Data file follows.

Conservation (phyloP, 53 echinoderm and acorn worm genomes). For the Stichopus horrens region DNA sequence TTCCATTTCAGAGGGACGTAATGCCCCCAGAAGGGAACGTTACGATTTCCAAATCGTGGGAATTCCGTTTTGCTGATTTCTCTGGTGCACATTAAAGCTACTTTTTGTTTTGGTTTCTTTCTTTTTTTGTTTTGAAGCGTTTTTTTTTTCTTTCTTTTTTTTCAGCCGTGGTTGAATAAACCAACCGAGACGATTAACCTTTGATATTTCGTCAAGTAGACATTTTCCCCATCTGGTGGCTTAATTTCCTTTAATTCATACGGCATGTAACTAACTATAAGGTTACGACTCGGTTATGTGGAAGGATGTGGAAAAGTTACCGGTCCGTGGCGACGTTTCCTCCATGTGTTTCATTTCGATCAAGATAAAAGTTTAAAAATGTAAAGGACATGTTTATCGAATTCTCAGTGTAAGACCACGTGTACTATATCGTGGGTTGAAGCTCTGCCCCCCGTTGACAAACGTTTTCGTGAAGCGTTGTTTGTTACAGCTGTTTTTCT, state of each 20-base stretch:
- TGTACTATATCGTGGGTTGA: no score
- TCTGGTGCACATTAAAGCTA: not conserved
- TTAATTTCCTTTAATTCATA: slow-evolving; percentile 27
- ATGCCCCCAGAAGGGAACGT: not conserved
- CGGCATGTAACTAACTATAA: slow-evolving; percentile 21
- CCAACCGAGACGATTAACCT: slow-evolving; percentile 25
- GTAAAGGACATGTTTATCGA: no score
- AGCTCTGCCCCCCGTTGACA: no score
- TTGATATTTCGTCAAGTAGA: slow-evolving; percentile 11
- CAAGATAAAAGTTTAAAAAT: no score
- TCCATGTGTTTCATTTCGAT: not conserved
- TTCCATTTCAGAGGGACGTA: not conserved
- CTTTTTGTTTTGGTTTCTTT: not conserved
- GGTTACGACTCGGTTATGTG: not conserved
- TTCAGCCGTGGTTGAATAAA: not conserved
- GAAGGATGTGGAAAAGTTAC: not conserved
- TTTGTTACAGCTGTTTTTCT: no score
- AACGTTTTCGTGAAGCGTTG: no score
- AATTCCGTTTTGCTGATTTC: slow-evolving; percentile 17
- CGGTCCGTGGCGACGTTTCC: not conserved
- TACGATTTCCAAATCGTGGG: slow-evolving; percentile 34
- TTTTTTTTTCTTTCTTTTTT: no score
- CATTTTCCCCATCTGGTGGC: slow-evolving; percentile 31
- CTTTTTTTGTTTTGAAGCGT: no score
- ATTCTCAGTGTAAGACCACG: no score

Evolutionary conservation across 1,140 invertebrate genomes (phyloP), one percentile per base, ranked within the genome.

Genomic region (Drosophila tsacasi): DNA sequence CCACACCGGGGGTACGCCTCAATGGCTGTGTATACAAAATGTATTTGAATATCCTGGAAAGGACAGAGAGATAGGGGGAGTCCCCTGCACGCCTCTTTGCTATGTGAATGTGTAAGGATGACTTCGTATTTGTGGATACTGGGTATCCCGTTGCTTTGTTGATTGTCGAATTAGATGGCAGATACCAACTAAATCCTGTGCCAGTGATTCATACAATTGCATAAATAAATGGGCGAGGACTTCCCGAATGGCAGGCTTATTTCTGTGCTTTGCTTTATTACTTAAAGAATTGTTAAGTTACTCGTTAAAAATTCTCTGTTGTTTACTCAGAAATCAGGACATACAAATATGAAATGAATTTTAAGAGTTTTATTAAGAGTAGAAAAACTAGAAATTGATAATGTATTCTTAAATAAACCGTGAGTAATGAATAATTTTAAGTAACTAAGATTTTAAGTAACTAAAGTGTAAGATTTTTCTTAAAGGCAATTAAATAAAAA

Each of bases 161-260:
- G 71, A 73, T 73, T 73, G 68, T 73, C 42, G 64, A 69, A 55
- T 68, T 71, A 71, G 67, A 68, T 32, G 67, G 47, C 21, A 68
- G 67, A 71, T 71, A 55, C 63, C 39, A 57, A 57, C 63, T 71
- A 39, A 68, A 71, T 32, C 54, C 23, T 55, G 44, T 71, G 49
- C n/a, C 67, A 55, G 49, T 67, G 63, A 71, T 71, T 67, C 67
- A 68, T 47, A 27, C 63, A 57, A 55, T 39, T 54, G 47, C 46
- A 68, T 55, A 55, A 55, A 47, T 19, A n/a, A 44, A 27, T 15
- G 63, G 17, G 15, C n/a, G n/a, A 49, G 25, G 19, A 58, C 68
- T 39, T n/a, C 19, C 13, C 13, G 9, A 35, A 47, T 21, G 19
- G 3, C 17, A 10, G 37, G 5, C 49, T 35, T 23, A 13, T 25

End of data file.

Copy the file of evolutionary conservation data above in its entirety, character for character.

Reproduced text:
Conservation (phyloP, 53 echinoderm and acorn worm genomes). For the Stichopus horrens region DNA sequence TTCCATTTCAGAGGGACGTAATGCCCCCAGAAGGGAACGTTACGATTTCCAAATCGTGGGAATTCCGTTTTGCTGATTTCTCTGGTGCACATTAAAGCTACTTTTTGTTTTGGTTTCTTTCTTTTTTTGTTTTGAAGCGTTTTTTTTTTCTTTCTTTTTTTTCAGCCGTGGTTGAATAAACCAACCGAGACGATTAACCTTTGATATTTCGTCAAGTAGACATTTTCCCCATCTGGTGGCTTAATTTCCTTTAATTCATACGGCATGTAACTAACTATAAGGTTACGACTCGGTTATGTGGAAGGATGTGGAAAAGTTACCGGTCCGTGGCGACGTTTCCTCCATGTGTTTCATTTCGATCAAGATAAAAGTTTAAAAATGTAAAGGACATGTTTATCGAATTCTCAGTGTAAGACCACGTGTACTATATCGTGGGTTGAAGCTCTGCCCCCCGTTGACAAACGTTTTCGTGAAGCGTTGTTTGTTACAGCTGTTTTTCT, state of each 20-base stretch:
- TGTACTATATCGTGGGTTGA: no score
- TCTGGTGCACATTAAAGCTA: not conserved
- TTAATTTCCTTTAATTCATA: slow-evolving; percentile 27
- ATGCCCCCAGAAGGGAACGT: not conserved
- CGGCATGTAACTAACTATAA: slow-evolving; percentile 21
- CCAACCGAGACGATTAACCT: slow-evolving; percentile 25
- GTAAAGGACATGTTTATCGA: no score
- AGCTCTGCCCCCCGTTGACA: no score
- TTGATATTTCGTCAAGTAGA: slow-evolving; percentile 11
- CAAGATAAAAGTTTAAAAAT: no score
- TCCATGTGTTTCATTTCGAT: not conserved
- TTCCATTTCAGAGGGACGTA: not conserved
- CTTTTTGTTTTGGTTTCTTT: not conserved
- GGTTACGACTCGGTTATGTG: not conserved
- TTCAGCCGTGGTTGAATAAA: not conserved
- GAAGGATGTGGAAAAGTTAC: not conserved
- TTTGTTACAGCTGTTTTTCT: no score
- AACGTTTTCGTGAAGCGTTG: no score
- AATTCCGTTTTGCTGATTTC: slow-evolving; percentile 17
- CGGTCCGTGGCGACGTTTCC: not conserved
- TACGATTTCCAAATCGTGGG: slow-evolving; percentile 34
- TTTTTTTTTCTTTCTTTTTT: no score
- CATTTTCCCCATCTGGTGGC: slow-evolving; percentile 31
- CTTTTTTTGTTTTGAAGCGT: no score
- ATTCTCAGTGTAAGACCACG: no score

Evolutionary conservation across 1,140 invertebrate genomes (phyloP), one percentile per base, ranked within the genome.

Genomic region (Drosophila tsacasi): DNA sequence CCACACCGGGGGTACGCCTCAATGGCTGTGTATACAAAATGTATTTGAATATCCTGGAAAGGACAGAGAGATAGGGGGAGTCCCCTGCACGCCTCTTTGCTATGTGAATGTGTAAGGATGACTTCGTATTTGTGGATACTGGGTATCCCGTTGCTTTGTTGATTGTCGAATTAGATGGCAGATACCAACTAAATCCTGTGCCAGTGATTCATACAATTGCATAAATAAATGGGCGAGGACTTCCCGAATGGCAGGCTTATTTCTGTGCTTTGCTTTATTACTTAAAGAATTGTTAAGTTACTCGTTAAAAATTCTCTGTTGTTTACTCAGAAATCAGGACATACAAATATGAAATGAATTTTAAGAGTTTTATTAAGAGTAGAAAAACTAGAAATTGATAATGTATTCTTAAATAAACCGTGAGTAATGAATAATTTTAAGTAACTAAGATTTTAAGTAACTAAAGTGTAAGATTTTTCTTAAAGGCAATTAAATAAAAA

Each of bases 161-260:
- G 71, A 73, T 73, T 73, G 68, T 73, C 42, G 64, A 69, A 55
- T 68, T 71, A 71, G 67, A 68, T 32, G 67, G 47, C 21, A 68
- G 67, A 71, T 71, A 55, C 63, C 39, A 57, A 57, C 63, T 71
- A 39, A 68, A 71, T 32, C 54, C 23, T 55, G 44, T 71, G 49
- C n/a, C 67, A 55, G 49, T 67, G 63, A 71, T 71, T 67, C 67
- A 68, T 47, A 27, C 63, A 57, A 55, T 39, T 54, G 47, C 46
- A 68, T 55, A 55, A 55, A 47, T 19, A n/a, A 44, A 27, T 15
- G 63, G 17, G 15, C n/a, G n/a, A 49, G 25, G 19, A 58, C 68
- T 39, T n/a, C 19, C 13, C 13, G 9, A 35, A 47, T 21, G 19
- G 3, C 17, A 10, G 37, G 5, C 49, T 35, T 23, A 13, T 25